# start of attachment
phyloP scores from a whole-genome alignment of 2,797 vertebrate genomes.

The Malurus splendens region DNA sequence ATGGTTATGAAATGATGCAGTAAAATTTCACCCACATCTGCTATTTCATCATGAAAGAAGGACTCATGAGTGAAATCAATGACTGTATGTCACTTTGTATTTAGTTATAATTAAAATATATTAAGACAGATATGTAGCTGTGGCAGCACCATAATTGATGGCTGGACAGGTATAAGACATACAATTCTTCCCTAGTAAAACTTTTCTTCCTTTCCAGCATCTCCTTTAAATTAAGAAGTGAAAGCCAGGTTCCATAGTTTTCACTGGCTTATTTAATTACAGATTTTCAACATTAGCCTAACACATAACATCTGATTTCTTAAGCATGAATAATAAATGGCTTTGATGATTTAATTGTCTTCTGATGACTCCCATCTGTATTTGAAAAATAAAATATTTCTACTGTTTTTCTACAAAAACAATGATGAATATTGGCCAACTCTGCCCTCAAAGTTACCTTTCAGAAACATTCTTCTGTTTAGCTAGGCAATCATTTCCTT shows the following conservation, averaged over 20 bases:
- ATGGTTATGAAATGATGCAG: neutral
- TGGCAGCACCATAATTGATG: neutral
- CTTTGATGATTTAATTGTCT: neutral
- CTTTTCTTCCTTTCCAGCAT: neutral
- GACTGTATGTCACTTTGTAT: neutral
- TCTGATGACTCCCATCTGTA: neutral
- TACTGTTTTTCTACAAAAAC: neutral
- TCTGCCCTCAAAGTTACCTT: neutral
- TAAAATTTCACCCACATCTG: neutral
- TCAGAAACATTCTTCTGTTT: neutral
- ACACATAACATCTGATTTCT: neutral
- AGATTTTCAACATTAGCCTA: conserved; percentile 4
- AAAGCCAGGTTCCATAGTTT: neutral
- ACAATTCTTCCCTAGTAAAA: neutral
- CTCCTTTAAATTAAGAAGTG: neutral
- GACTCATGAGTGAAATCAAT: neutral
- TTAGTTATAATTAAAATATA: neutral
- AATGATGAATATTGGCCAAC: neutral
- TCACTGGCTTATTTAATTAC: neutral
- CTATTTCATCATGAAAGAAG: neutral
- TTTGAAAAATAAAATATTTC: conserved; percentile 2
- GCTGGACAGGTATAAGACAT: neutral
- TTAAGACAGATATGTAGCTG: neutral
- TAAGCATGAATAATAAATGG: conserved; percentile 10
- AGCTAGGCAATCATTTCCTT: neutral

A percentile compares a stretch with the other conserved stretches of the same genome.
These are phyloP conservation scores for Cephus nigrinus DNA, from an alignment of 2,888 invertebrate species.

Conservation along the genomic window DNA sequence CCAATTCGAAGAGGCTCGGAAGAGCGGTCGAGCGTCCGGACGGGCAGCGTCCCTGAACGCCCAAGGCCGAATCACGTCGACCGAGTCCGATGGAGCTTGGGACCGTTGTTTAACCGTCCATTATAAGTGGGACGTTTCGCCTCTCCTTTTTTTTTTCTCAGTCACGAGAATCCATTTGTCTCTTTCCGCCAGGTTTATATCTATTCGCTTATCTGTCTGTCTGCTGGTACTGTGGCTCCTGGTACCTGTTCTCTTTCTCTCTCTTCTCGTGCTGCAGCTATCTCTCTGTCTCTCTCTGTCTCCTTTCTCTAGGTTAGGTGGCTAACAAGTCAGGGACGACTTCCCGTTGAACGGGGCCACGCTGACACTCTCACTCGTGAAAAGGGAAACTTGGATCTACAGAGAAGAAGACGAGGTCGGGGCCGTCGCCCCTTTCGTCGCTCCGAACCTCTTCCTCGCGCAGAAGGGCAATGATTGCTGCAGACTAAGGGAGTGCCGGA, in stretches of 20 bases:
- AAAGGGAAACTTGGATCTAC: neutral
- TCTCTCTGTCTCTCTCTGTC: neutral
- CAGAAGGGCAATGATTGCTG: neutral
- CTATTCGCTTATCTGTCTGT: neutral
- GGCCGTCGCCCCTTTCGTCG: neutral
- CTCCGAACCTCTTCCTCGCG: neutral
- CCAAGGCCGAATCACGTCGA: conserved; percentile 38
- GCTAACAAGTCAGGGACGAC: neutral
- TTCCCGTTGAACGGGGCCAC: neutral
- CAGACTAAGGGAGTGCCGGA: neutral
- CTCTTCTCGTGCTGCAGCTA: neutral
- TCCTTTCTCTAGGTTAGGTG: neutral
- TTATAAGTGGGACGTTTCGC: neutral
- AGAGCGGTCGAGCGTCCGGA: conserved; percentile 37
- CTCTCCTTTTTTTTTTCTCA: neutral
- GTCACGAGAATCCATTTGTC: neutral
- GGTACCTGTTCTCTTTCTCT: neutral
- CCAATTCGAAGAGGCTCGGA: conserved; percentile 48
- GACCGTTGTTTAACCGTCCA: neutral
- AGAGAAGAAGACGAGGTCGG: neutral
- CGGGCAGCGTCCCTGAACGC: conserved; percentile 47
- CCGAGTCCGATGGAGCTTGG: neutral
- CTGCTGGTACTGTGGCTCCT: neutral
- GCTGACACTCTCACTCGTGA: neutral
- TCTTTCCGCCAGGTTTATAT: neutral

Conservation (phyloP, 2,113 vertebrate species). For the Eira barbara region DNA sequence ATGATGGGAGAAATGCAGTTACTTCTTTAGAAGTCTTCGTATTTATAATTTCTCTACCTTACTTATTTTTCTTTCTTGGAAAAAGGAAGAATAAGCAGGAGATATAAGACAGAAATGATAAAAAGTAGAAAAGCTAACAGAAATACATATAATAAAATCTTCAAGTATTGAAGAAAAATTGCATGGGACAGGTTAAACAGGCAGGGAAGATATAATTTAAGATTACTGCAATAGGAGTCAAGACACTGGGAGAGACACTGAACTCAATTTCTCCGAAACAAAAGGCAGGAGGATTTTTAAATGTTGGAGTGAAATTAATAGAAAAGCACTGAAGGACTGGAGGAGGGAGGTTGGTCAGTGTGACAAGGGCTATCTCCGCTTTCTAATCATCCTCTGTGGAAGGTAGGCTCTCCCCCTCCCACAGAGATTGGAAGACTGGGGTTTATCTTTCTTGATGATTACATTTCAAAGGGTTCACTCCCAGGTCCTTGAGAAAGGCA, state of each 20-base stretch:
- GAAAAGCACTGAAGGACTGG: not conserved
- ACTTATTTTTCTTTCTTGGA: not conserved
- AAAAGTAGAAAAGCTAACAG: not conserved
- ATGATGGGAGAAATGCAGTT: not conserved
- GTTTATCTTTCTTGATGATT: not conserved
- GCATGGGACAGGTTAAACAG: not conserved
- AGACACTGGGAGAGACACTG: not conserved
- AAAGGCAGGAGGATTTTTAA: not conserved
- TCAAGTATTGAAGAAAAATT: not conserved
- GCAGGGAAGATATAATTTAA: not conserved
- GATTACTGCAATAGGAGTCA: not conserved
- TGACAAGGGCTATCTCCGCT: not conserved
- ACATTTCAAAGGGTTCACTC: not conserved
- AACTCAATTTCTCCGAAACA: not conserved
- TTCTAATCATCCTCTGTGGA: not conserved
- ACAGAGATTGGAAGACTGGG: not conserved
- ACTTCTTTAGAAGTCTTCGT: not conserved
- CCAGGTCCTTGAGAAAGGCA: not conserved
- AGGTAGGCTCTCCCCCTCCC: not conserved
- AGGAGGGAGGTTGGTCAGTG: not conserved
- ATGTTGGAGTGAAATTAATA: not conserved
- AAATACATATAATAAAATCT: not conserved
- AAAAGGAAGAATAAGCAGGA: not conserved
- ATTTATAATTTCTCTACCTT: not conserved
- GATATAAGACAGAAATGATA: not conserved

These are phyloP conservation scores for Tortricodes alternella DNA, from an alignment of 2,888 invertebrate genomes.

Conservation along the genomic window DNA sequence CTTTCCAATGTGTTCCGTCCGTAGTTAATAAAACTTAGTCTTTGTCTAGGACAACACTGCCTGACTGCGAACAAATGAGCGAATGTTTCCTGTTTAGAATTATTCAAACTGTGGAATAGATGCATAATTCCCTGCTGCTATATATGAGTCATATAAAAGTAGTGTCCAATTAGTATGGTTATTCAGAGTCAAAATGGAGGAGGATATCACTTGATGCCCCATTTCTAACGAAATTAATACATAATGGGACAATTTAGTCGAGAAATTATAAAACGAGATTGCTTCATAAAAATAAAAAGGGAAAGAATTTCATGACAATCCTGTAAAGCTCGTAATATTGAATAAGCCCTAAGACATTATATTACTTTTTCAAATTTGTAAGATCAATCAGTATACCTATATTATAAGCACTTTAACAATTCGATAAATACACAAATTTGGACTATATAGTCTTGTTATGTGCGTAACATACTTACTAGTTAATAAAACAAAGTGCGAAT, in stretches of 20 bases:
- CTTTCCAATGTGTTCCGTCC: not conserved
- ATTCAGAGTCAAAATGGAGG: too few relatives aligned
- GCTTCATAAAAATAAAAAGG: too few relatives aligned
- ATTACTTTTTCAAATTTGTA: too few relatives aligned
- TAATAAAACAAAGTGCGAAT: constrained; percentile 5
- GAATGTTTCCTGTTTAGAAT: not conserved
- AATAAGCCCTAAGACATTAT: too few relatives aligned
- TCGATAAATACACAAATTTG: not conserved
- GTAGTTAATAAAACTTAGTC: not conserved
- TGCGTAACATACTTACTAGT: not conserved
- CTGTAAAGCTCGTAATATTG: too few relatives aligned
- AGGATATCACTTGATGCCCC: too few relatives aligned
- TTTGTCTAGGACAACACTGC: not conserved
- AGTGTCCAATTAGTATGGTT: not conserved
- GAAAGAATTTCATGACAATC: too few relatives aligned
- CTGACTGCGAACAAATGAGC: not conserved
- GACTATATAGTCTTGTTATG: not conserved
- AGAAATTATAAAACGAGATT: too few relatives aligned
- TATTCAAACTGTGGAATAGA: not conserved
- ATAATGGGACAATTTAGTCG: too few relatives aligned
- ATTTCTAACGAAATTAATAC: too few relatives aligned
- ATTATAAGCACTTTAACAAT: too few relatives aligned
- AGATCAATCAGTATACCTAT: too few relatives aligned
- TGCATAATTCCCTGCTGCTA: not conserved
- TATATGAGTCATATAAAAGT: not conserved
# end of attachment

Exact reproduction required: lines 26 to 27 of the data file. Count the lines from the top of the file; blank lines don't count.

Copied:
- TAAGCATGAATAATAAATGG: conserved; percentile 10
- AGCTAGGCAATCATTTCCTT: neutral